International Commercial Arbitration - Australia in the Asian Century?
16 November 2012
Professor Luke Nottage says Australia's reputation as a plausible seat for international arbitration may be in jeopardy.
Chinese manufacturing company, TCL Air Conditioner claims in a case before the High Court that the Federal Court's power to enforce an arbitral award against it was a breach of constitutional separation of powers.
According to a report in the Australian Financial Review on 16 November, in the context of the annual Clayton Utz / University of Sydney international arbitration lecture (presented this year by David Rivkin from New York), whether the Court upholds the validity of arbitration legislation or not, some say the damage to Australia's reputation as a stable seat for arbitration has been done.
Professor Luke Nottage says Australia's government has been too slow to embrace arbitration in its state and federal laws, and as a consequence had given up valuable ground to other regional hubs such as Singapore and Hong Kong.
He believes the High Court challengeis a "disaster" and if TCL's view of the arbitration legislation is correct, it would put Australian law at odds with every other major legal system around the world.
"It's one of those cases where even if the High Court says 'no, this is nonsensical', which is the word around town, the damage has been done."
Professor Nottage also argues that Australia already needs another round of arbitration law reforms, not just because of further legislative activity recently in Singapore and Hong Kong.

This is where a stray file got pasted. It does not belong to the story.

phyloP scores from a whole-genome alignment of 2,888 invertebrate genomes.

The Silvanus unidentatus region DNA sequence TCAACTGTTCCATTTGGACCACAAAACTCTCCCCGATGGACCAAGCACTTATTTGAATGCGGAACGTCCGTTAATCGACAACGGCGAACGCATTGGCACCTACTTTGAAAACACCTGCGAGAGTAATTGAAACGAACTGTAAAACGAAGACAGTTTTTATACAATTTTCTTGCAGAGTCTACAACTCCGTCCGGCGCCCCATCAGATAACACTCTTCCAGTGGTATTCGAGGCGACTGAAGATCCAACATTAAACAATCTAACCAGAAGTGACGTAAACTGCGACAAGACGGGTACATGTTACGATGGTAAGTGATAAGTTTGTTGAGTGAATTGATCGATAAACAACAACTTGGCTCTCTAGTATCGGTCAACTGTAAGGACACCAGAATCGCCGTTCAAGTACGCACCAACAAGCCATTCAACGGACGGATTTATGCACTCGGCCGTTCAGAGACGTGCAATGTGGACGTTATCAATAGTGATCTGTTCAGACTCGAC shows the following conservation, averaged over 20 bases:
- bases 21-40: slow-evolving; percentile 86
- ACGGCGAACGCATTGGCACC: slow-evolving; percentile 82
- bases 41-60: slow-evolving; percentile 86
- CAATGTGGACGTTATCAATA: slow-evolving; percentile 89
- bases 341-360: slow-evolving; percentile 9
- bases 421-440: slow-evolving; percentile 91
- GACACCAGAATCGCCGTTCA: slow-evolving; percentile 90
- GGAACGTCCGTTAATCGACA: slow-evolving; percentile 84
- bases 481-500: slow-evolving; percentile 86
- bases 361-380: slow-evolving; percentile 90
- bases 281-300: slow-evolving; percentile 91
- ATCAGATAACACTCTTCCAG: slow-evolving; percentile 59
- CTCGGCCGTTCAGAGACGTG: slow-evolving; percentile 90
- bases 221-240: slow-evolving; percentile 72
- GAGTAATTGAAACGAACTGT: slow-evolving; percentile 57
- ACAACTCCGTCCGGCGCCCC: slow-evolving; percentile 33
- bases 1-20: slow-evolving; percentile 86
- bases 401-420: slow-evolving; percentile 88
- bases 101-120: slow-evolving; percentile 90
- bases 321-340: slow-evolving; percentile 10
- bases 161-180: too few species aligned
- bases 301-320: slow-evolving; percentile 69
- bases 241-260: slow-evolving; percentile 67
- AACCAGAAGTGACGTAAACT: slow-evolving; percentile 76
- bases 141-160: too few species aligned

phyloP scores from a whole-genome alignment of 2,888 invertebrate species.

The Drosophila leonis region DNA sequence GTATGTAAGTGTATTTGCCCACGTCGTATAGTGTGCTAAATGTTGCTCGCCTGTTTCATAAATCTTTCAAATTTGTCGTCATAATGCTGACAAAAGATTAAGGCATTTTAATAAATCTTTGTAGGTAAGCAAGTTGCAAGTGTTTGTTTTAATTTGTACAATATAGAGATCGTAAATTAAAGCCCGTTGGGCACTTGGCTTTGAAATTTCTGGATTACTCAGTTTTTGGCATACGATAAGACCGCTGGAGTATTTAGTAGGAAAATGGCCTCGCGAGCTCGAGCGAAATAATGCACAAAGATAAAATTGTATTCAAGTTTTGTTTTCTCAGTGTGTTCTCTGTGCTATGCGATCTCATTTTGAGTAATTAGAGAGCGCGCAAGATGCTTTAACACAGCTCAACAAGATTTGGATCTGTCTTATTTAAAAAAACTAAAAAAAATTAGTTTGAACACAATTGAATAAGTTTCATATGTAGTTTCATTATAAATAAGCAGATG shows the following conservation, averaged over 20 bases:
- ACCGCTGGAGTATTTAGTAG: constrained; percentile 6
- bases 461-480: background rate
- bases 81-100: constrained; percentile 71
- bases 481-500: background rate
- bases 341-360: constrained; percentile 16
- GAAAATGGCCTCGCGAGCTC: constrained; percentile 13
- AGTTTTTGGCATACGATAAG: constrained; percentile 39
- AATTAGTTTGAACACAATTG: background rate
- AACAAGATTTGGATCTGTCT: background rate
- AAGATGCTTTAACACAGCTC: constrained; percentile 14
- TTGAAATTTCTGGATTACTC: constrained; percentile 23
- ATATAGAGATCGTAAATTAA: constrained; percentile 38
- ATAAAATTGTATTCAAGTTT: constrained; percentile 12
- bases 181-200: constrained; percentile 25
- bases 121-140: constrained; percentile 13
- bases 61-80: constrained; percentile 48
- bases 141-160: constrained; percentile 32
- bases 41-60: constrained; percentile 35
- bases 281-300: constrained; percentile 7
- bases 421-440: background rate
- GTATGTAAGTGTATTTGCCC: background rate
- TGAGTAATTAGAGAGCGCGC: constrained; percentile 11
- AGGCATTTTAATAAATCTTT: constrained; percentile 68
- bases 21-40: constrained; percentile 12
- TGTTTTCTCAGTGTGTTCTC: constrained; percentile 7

His analysis of Australian judgments applying the International Arbitration Act since 2010 reveals quite a mixed bag.
Most disturbingly, there is a "legislative black hole" created by the 2010 amendments, which needs to be addressed anyway, as re-emphasised in Professor Nottage's co-authored article just published in 35(3) UNSWLJ.
Specifically, he and Professor Richard Garnett identify a lacuna for (a) international arbitration agreements, (b) concluded before 6 July 2010, (c) where parties have explicitly or implicitly opted out of the UNCITRAL Model Law regime in the International Arbitration Act, and (d) the seat of the arbitration is an Australian Territory or State (like NSW) that has repealed its old Commercial Arbitration Act - substituting a new Act, but which only applies to domestic arbitrations.
Contact: Greg Sherington
Phone: +61 2 9351 0202